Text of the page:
US Muslim Television Channel Founder Charged With Beheading His Wife - TV station founded to counter Muslim stereotypes of violence
You don't normally hear about beheadings in the United States.
But perhaps you should prepare yourself to hear more about them in the future.
The day before Valentine's Day, which has always been a holiday associated with maximum repression against women in the Islamic world, a Muslim TV executive in New York decapitated his wife.
Mo Hassan, founder of Bridges TV, a station whose mission was "fostering understanding between cultures and diverse populations," cut off the head of his wife, Aasiya Hassan, 37, who had recently filed for divorce.
Mo Hassan wanted to portray Muslims in a more positive light. That was the goal of his TV station.
My guess is he never reported how common beheading is in his former homeland of Pakistan or throughout the Islamic world.
Just a week ago, Taliban terrorists in that country beheaded a Polish geologist abducted in an effort to arrange a prisoner swap.
An American U.N. worker, John Solecki, is currently facing a similar fate at the hands of Islamic terrorists in that country.
Terrorists in Pakistan video recorded the beheading of American reporter Daniel Pearl.
Terrorists in Iraq video recorded the beheading of American Nicholas Berg.
Beheading is a common form of execution in Saudi Arabia.
Beheading is a common way to conduct a so-called "honor killing" – the murder of a wife – throughout the Islamic world.
The question Americans need to consider very carefully is whether they want this kind of "cultural diversity" in their country.
Who was behind Bridges TV? Some familiar names:
Nihad Awad, executive director of the controversial Council on American-Islamic Relations
Iman W. Deen Muhammad, president of the American Society of Muslims
NBA star Hakeem Olajuwon
When the station was founded, Awad emphasized the importance of North American Muslims having "our own media outlets, our own timing and our own kind of programming."
"Therefore, we can decide what kind of messages we send out," he said.
CAIR's communications director, Ibrahim Hooper, said Bridges TV "is just an example of the growing maturity and sophistication of the American Muslim community that people are even at this stage where we can contemplate this kind of network."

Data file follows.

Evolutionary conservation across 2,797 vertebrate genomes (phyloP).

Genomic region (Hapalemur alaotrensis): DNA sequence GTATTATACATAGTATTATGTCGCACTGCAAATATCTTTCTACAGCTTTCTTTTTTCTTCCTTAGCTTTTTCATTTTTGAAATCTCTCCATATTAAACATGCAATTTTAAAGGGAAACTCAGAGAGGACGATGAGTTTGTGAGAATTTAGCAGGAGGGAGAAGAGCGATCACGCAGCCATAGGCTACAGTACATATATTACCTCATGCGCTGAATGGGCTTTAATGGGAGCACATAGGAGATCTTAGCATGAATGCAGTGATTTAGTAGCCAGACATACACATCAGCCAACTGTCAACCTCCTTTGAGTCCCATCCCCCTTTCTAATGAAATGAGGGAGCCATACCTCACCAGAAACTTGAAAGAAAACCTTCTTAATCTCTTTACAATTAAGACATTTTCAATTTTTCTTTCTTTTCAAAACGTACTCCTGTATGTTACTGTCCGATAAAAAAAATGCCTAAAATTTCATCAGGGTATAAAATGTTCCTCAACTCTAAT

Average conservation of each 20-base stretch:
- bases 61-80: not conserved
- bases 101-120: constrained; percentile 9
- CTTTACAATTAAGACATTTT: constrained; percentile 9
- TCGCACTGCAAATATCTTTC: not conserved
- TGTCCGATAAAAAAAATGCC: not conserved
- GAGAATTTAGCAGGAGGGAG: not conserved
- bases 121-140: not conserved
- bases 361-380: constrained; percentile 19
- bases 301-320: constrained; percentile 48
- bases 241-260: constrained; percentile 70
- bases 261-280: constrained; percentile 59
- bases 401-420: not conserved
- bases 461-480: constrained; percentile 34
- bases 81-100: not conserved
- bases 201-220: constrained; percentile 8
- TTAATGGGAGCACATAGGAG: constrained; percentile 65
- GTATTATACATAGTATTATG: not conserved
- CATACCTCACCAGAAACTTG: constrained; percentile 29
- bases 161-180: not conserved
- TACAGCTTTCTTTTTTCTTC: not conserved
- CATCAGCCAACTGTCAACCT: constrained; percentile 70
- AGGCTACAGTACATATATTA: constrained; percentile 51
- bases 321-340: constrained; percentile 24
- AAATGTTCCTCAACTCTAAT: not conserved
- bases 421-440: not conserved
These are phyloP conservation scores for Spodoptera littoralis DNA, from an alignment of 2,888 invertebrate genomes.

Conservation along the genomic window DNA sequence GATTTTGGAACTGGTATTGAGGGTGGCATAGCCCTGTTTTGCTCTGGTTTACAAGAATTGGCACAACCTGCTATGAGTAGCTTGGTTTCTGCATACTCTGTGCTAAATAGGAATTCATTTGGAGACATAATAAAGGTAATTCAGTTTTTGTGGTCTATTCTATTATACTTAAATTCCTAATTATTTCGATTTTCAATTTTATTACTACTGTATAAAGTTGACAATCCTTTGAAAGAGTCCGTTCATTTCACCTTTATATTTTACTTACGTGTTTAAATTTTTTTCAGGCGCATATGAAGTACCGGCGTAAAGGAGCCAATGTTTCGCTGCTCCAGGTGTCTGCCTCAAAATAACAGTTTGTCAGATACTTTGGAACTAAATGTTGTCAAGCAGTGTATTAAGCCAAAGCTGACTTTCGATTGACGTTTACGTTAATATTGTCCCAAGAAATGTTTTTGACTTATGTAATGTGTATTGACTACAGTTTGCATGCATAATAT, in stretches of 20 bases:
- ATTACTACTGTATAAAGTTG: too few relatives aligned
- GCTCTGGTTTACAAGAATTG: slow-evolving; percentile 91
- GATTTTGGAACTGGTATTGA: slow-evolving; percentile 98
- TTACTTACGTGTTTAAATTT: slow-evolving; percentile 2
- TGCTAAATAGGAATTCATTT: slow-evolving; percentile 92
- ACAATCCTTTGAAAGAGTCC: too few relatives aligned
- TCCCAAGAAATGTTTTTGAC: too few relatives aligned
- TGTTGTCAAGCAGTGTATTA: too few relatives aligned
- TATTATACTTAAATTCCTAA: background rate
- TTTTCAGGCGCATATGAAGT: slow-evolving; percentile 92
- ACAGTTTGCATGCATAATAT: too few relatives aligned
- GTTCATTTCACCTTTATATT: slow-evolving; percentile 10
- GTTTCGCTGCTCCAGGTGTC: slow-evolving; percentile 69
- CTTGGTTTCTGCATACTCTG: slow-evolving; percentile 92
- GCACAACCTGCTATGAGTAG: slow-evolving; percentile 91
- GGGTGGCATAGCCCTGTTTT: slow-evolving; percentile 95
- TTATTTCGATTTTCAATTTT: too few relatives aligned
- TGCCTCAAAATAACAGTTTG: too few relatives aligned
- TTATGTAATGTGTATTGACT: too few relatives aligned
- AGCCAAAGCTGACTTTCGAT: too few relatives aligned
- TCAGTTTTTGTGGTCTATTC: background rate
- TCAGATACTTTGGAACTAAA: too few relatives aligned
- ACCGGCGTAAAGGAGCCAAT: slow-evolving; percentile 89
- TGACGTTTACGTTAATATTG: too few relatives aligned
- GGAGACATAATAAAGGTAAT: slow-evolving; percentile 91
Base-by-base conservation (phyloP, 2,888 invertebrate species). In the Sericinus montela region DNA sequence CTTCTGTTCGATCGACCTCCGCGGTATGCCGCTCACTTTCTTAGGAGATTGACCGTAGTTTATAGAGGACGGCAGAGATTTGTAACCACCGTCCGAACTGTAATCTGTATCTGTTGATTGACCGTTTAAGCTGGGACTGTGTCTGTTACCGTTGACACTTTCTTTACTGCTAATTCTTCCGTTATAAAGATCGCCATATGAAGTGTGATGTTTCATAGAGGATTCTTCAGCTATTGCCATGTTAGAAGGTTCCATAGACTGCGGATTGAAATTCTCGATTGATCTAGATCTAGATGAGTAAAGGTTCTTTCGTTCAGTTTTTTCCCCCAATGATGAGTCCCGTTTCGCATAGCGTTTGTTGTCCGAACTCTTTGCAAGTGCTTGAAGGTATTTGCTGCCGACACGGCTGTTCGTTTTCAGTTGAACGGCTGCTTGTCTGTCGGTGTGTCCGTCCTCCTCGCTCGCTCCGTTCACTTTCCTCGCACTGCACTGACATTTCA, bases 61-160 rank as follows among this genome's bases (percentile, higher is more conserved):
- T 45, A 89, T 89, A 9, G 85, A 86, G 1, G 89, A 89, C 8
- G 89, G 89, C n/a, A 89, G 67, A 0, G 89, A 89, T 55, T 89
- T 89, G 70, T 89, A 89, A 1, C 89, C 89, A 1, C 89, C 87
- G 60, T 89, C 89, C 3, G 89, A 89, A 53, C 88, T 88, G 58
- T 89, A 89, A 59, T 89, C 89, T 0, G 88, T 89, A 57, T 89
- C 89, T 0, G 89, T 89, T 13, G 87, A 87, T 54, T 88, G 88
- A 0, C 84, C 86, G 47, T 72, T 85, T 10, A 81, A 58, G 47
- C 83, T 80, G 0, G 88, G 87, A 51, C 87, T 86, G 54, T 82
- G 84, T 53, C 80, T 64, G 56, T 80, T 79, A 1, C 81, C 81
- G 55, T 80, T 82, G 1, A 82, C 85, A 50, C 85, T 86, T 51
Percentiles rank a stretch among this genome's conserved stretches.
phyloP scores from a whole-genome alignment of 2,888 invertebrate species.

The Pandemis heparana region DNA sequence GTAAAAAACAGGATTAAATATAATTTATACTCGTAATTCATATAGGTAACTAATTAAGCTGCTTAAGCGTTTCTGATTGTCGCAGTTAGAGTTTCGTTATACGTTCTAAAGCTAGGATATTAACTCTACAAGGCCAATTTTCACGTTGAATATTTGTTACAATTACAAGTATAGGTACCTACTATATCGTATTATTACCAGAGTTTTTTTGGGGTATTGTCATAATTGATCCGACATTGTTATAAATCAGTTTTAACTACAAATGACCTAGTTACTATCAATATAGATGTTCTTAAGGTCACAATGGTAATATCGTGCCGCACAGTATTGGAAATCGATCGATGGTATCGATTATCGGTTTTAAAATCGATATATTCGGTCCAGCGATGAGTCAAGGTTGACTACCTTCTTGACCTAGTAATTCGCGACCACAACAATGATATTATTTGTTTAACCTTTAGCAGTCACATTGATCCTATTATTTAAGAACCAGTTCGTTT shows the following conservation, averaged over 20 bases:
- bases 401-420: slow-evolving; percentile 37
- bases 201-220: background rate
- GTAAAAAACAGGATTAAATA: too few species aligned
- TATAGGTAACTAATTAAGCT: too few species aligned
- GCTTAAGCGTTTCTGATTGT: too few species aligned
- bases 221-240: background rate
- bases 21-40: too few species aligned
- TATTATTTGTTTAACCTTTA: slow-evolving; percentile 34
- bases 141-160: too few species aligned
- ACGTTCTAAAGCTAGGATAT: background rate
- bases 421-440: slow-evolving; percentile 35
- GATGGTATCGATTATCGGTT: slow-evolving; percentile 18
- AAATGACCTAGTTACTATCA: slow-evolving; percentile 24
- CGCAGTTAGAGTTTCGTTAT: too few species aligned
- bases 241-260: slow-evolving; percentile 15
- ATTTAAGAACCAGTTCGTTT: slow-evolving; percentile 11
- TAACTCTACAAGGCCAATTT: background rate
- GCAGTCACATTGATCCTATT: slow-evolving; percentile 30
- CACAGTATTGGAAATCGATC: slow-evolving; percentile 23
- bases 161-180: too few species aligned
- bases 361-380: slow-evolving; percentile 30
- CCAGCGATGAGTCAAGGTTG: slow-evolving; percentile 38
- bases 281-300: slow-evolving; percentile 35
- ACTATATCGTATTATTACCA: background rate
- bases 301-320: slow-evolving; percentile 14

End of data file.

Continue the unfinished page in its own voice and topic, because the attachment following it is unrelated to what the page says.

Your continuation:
"So I think it's a good sign for the community, and we encourage everyone to support it," he said.
Perhaps you'd like to explore the kind of programming Hassan offered before he was charged with second-degree murder. The Middle East Media Research Institute had monitored Bridges TV to see just what kind of bridges were being built:
One religious figure who appeared Oct. 3 said Muslims have a duty to change America and to increase their numbers to 50 percent of the population from 2 percent. He recommended that Shariah, or Islamic law, be implemented in American courts.
During a roundtable discussion on the Arab-Israeli conflict Oct. 5, one participant offered a solution: "For the Jews to leave and return to Europe."
Bridges TV aired a speech by the influential Muslim scholar Jamal Badawi on Oct. 4. Badawi, who teaches Islam throughout North America, gave an interview to the Saudi Gazette June 24, 2005, in which he raised questions about who was behind the 9/11 attacks and suggested that Americans could be behind the car bombings of Iraqi markets.
Every night, Bridges TV showed a news program, "Talking Points." Its guest Oct. 4 was Imam Mohammad Alo Elahi, whom it described as a leading "interfaith figure." According to his own website, Imam Elahi was a spiritual leader in Ayatollah Khomeini's Iranian navy and also is the leader of "one of the largest mosques in the U.S.," in Dearborn, Mich. The site also describes his meetings with world leaders and shows photographs of him with the spiritual adviser of Hezbollah, Ayatollah Muhammad Hussein Fadlallah; Ayatollah Khomeini; two more recent leaders of Iran and Louis Farrakhan.
Throughout the day, Bridges TV aired segments of Quranic verses, quite a few of which denounce "unbelievers." One notable verse that aired Oct. 9 praised martyrdom.
During the Islamic holy month of Ramadan, the channel showed official, Saudi government-controlled Wahhabi sermons from Mecca's holiest mosque, Al-Haram. The sermons streamed live via Saudi TV Channel, one every day at 4 p.m., and Bridges TV added its own English subtitles. An anti-Jewish, anti-Christian sermon from Oct. 5 included the call, "May God destroy them!"